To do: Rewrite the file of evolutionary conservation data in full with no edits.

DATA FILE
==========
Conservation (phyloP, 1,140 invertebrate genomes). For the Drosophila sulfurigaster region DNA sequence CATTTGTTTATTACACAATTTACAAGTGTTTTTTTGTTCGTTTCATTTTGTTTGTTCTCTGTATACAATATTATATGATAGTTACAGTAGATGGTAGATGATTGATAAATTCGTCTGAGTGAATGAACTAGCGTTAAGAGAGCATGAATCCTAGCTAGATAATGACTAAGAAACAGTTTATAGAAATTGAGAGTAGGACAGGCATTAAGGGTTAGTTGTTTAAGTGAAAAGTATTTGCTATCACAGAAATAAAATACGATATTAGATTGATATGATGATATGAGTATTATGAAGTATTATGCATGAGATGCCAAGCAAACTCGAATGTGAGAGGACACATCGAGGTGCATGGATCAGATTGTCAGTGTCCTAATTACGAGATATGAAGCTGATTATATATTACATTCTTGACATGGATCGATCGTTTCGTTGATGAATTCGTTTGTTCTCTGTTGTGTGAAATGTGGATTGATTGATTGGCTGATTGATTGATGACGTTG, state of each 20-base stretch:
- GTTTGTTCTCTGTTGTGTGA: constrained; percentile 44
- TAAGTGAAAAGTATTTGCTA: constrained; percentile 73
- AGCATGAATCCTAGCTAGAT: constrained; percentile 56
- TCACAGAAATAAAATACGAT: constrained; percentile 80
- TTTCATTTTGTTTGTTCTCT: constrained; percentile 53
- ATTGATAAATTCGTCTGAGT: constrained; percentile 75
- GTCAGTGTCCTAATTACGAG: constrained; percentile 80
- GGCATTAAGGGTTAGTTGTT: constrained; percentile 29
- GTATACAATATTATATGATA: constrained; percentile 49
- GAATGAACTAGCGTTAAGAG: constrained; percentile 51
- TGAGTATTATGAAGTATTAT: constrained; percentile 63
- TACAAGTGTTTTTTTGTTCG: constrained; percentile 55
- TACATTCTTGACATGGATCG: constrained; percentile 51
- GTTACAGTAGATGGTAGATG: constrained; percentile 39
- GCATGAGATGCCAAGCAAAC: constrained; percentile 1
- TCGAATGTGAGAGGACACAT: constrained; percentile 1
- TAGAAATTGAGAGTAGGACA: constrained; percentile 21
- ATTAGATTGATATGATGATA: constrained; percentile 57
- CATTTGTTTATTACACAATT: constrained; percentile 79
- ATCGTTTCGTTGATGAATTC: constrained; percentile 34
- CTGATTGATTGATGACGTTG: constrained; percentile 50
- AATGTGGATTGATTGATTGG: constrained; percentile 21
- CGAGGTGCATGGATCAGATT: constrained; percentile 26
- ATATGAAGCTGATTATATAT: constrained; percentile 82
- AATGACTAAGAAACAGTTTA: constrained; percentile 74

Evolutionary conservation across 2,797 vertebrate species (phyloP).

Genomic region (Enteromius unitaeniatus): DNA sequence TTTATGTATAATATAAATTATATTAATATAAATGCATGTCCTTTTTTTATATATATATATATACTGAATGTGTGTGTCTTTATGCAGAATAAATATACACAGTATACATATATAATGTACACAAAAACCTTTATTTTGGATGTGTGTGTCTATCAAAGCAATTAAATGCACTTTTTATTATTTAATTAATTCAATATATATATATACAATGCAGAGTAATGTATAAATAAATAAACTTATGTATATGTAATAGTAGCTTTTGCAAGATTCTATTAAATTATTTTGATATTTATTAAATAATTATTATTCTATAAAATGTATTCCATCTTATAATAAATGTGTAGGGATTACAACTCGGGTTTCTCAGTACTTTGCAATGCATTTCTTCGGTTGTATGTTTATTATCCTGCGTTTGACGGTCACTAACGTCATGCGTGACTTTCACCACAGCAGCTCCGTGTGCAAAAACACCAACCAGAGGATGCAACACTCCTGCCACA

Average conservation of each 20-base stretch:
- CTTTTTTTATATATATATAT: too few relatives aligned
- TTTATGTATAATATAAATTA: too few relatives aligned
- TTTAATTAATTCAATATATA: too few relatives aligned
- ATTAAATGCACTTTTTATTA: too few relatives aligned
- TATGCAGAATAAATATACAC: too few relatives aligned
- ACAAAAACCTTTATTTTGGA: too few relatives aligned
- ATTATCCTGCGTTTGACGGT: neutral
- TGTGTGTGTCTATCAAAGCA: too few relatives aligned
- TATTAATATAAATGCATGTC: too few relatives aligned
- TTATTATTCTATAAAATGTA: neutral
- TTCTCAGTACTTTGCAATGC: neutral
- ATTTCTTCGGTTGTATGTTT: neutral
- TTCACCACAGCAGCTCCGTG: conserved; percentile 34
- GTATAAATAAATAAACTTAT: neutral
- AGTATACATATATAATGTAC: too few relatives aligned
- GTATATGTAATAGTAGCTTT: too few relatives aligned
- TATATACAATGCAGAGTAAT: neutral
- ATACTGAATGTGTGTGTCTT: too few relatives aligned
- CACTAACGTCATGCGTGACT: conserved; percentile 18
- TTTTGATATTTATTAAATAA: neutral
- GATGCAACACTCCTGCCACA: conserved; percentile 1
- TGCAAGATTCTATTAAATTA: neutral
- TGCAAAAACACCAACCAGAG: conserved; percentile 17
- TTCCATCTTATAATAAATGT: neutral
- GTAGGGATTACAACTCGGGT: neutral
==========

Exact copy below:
Conservation (phyloP, 1,140 invertebrate genomes). For the Drosophila sulfurigaster region DNA sequence CATTTGTTTATTACACAATTTACAAGTGTTTTTTTGTTCGTTTCATTTTGTTTGTTCTCTGTATACAATATTATATGATAGTTACAGTAGATGGTAGATGATTGATAAATTCGTCTGAGTGAATGAACTAGCGTTAAGAGAGCATGAATCCTAGCTAGATAATGACTAAGAAACAGTTTATAGAAATTGAGAGTAGGACAGGCATTAAGGGTTAGTTGTTTAAGTGAAAAGTATTTGCTATCACAGAAATAAAATACGATATTAGATTGATATGATGATATGAGTATTATGAAGTATTATGCATGAGATGCCAAGCAAACTCGAATGTGAGAGGACACATCGAGGTGCATGGATCAGATTGTCAGTGTCCTAATTACGAGATATGAAGCTGATTATATATTACATTCTTGACATGGATCGATCGTTTCGTTGATGAATTCGTTTGTTCTCTGTTGTGTGAAATGTGGATTGATTGATTGGCTGATTGATTGATGACGTTG, state of each 20-base stretch:
- GTTTGTTCTCTGTTGTGTGA: constrained; percentile 44
- TAAGTGAAAAGTATTTGCTA: constrained; percentile 73
- AGCATGAATCCTAGCTAGAT: constrained; percentile 56
- TCACAGAAATAAAATACGAT: constrained; percentile 80
- TTTCATTTTGTTTGTTCTCT: constrained; percentile 53
- ATTGATAAATTCGTCTGAGT: constrained; percentile 75
- GTCAGTGTCCTAATTACGAG: constrained; percentile 80
- GGCATTAAGGGTTAGTTGTT: constrained; percentile 29
- GTATACAATATTATATGATA: constrained; percentile 49
- GAATGAACTAGCGTTAAGAG: constrained; percentile 51
- TGAGTATTATGAAGTATTAT: constrained; percentile 63
- TACAAGTGTTTTTTTGTTCG: constrained; percentile 55
- TACATTCTTGACATGGATCG: constrained; percentile 51
- GTTACAGTAGATGGTAGATG: constrained; percentile 39
- GCATGAGATGCCAAGCAAAC: constrained; percentile 1
- TCGAATGTGAGAGGACACAT: constrained; percentile 1
- TAGAAATTGAGAGTAGGACA: constrained; percentile 21
- ATTAGATTGATATGATGATA: constrained; percentile 57
- CATTTGTTTATTACACAATT: constrained; percentile 79
- ATCGTTTCGTTGATGAATTC: constrained; percentile 34
- CTGATTGATTGATGACGTTG: constrained; percentile 50
- AATGTGGATTGATTGATTGG: constrained; percentile 21
- CGAGGTGCATGGATCAGATT: constrained; percentile 26
- ATATGAAGCTGATTATATAT: constrained; percentile 82
- AATGACTAAGAAACAGTTTA: constrained; percentile 74

Evolutionary conservation across 2,797 vertebrate species (phyloP).

Genomic region (Enteromius unitaeniatus): DNA sequence TTTATGTATAATATAAATTATATTAATATAAATGCATGTCCTTTTTTTATATATATATATATACTGAATGTGTGTGTCTTTATGCAGAATAAATATACACAGTATACATATATAATGTACACAAAAACCTTTATTTTGGATGTGTGTGTCTATCAAAGCAATTAAATGCACTTTTTATTATTTAATTAATTCAATATATATATATACAATGCAGAGTAATGTATAAATAAATAAACTTATGTATATGTAATAGTAGCTTTTGCAAGATTCTATTAAATTATTTTGATATTTATTAAATAATTATTATTCTATAAAATGTATTCCATCTTATAATAAATGTGTAGGGATTACAACTCGGGTTTCTCAGTACTTTGCAATGCATTTCTTCGGTTGTATGTTTATTATCCTGCGTTTGACGGTCACTAACGTCATGCGTGACTTTCACCACAGCAGCTCCGTGTGCAAAAACACCAACCAGAGGATGCAACACTCCTGCCACA

Average conservation of each 20-base stretch:
- CTTTTTTTATATATATATAT: too few relatives aligned
- TTTATGTATAATATAAATTA: too few relatives aligned
- TTTAATTAATTCAATATATA: too few relatives aligned
- ATTAAATGCACTTTTTATTA: too few relatives aligned
- TATGCAGAATAAATATACAC: too few relatives aligned
- ACAAAAACCTTTATTTTGGA: too few relatives aligned
- ATTATCCTGCGTTTGACGGT: neutral
- TGTGTGTGTCTATCAAAGCA: too few relatives aligned
- TATTAATATAAATGCATGTC: too few relatives aligned
- TTATTATTCTATAAAATGTA: neutral
- TTCTCAGTACTTTGCAATGC: neutral
- ATTTCTTCGGTTGTATGTTT: neutral
- TTCACCACAGCAGCTCCGTG: conserved; percentile 34
- GTATAAATAAATAAACTTAT: neutral
- AGTATACATATATAATGTAC: too few relatives aligned
- GTATATGTAATAGTAGCTTT: too few relatives aligned
- TATATACAATGCAGAGTAAT: neutral
- ATACTGAATGTGTGTGTCTT: too few relatives aligned
- CACTAACGTCATGCGTGACT: conserved; percentile 18
- TTTTGATATTTATTAAATAA: neutral
- GATGCAACACTCCTGCCACA: conserved; percentile 1
- TGCAAGATTCTATTAAATTA: neutral
- TGCAAAAACACCAACCAGAG: conserved; percentile 17
- TTCCATCTTATAATAAATGT: neutral
- GTAGGGATTACAACTCGGGT: neutral